set (feed_id, entry_xml) = (?, XMLPARSE( DOCUMENT CAST(? AS CLOB(1M))))
                  where feed_id is null
                   and sort_order = ?""", (next_feed_id, '<dummy2/>', sort_order))

conn.commit()
time.sleep(1.0*random.randint(0, 10)/10)

I'm well aware that it would be much smarter to do the update directly, but this is the way the application is designed and I can not do anything about that.

It appears as if D2 always updates a multiple of 3 rows in each transaction.

Daemon 3 (D3) is a reader that reads all entries for the last feed that is not read:

c1.execute("""select sort_order, XMLSERIALIZE(ENTRY_XML AS CLOB(1M)) 
              from SUPPLIER_STUDENT.ATOM_ENTRY
              where feed_id = ?
              and sort_order > ?
              order by sort_order""", feed_id, last_sort_order)
conn.commit()
time.sleep(0.01)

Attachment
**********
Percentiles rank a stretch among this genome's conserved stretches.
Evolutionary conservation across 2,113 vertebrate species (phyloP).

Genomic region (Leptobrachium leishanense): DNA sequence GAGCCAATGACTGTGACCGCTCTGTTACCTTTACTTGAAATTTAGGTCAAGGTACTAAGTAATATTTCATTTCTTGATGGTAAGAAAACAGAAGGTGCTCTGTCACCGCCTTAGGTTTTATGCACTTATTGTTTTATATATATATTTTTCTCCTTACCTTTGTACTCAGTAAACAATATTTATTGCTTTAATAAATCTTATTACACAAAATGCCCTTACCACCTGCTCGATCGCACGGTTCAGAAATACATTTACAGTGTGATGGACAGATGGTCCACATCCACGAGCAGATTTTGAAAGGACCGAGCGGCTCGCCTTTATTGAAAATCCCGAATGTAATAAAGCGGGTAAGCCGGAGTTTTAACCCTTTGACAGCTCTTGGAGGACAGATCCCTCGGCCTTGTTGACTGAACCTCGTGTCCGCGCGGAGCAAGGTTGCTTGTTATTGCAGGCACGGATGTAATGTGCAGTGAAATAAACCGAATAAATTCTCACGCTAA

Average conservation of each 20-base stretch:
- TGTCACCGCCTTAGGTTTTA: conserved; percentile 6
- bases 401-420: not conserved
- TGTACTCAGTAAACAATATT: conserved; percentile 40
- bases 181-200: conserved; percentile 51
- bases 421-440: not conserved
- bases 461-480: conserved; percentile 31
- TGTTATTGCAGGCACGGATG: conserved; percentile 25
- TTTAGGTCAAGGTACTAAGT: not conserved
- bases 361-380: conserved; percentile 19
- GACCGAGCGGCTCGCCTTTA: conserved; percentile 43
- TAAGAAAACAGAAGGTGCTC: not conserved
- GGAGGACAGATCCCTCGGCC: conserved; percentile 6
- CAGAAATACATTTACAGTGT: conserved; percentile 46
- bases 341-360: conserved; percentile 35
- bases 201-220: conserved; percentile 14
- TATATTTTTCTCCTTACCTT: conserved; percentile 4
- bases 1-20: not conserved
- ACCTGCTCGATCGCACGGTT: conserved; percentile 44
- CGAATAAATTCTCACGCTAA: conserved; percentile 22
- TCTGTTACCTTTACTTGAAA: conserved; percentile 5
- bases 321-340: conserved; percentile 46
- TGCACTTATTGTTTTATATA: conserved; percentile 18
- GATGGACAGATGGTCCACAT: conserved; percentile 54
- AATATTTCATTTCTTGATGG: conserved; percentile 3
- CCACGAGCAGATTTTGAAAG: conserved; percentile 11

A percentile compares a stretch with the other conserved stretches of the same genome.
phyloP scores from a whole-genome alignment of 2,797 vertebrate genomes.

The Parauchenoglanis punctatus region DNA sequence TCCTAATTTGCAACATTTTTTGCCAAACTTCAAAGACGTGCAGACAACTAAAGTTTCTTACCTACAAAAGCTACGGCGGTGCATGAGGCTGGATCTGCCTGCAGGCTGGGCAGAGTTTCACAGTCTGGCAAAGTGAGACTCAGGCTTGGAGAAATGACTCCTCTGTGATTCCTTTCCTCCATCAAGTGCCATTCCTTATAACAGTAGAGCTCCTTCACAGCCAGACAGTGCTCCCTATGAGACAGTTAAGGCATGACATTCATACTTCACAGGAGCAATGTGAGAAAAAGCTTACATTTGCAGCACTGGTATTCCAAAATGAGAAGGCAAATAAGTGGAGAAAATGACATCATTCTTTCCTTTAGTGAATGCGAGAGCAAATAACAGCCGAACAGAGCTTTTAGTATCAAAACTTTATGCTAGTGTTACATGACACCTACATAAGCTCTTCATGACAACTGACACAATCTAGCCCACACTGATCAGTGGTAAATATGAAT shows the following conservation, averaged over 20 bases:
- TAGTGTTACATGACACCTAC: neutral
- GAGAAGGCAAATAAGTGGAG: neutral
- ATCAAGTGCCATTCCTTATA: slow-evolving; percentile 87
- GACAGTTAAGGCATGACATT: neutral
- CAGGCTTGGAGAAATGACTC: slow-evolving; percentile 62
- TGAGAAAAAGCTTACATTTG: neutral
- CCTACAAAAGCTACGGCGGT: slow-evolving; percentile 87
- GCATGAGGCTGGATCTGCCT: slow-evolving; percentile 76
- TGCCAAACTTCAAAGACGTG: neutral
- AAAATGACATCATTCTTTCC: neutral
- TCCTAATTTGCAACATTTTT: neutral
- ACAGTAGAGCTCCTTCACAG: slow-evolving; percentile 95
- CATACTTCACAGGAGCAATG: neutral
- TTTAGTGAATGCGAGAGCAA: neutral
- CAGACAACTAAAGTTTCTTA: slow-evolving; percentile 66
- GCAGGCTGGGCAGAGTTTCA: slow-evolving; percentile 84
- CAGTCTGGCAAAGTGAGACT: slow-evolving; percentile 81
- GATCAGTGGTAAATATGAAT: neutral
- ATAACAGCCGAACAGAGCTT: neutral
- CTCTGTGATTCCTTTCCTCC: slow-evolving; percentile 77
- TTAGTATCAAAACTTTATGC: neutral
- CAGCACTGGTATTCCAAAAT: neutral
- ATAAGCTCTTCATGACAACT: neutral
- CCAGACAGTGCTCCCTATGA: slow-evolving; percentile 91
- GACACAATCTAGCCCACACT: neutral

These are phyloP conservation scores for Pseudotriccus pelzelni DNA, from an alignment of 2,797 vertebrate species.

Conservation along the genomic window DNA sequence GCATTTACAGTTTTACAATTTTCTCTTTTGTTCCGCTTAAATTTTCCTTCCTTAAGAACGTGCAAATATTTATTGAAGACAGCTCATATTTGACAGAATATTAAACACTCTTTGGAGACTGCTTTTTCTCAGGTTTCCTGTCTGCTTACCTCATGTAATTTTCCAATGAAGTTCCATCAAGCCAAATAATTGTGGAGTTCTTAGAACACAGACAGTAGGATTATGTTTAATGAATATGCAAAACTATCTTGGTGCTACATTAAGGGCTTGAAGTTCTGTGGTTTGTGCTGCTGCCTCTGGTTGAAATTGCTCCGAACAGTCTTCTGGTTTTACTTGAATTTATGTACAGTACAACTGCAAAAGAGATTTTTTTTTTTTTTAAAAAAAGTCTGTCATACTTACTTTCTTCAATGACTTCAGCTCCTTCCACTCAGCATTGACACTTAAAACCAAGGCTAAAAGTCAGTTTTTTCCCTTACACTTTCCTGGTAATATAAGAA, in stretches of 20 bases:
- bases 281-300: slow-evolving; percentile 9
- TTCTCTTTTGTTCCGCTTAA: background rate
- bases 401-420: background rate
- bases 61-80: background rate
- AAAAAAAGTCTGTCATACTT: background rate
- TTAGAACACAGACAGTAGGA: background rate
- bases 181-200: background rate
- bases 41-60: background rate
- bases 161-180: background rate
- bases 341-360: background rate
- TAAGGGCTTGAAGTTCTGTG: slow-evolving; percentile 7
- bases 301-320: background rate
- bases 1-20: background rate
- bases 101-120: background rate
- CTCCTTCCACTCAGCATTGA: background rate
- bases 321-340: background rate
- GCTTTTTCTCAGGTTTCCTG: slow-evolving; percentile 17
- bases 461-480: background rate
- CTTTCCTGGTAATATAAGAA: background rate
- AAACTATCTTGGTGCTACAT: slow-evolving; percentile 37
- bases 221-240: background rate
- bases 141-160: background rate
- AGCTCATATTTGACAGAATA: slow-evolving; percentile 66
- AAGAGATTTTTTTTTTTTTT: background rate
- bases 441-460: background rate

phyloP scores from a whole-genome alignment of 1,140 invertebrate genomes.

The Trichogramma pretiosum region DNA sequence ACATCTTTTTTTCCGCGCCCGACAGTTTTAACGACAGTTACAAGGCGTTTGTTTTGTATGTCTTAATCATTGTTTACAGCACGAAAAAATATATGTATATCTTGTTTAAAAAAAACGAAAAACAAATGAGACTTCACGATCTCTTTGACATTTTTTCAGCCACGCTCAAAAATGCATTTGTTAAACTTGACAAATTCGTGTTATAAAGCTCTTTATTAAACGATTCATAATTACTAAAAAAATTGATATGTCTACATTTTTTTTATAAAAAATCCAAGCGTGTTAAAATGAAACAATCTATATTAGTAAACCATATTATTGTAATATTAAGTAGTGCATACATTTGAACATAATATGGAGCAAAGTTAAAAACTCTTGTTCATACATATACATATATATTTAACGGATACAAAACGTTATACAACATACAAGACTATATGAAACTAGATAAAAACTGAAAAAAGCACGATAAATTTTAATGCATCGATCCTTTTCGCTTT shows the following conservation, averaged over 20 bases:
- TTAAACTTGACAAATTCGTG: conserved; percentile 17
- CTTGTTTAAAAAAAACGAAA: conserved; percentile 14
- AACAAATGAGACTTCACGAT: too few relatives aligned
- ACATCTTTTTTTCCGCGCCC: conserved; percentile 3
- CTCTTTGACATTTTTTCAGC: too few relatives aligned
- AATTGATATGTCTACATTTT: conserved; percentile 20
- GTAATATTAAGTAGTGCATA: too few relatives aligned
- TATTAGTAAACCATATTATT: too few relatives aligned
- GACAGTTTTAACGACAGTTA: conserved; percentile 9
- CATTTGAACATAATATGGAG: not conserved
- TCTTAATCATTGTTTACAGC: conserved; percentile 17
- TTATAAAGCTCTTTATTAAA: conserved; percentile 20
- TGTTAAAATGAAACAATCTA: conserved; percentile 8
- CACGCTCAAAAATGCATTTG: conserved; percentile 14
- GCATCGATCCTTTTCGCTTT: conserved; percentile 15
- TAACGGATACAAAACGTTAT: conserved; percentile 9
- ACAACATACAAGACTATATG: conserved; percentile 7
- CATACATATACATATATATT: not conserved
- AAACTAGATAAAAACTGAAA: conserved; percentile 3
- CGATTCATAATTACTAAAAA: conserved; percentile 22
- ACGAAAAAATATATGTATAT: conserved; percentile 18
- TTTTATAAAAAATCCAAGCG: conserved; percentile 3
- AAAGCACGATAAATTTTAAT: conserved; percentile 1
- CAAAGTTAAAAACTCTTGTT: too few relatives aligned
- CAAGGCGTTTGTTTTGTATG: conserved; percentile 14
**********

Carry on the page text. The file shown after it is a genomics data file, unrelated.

and then sleeps for a while.

Now for the peculiar part, most of the time D3 sees a multiple of 3 rows as I would expect, but every now and then there is a remainder of 1 or 2 rows. I.e. D3 does not see all rows from the last commit, my interpretation is that there are locks remaining for rows that are committed and that D3 cant read those.

This is not a problem per se when sort_order is consecutive for the read events (i.e. 1,2). But on occasion there is a gap (i.e. 1,3). This means that 2 is lost since last_sort_order now points to 3.

If I put a lock table in exclusive mode in D2 the problem seems to disappear (at least it does not occur within hours). If I change the select in D2 so that it read rows for update the problem remains.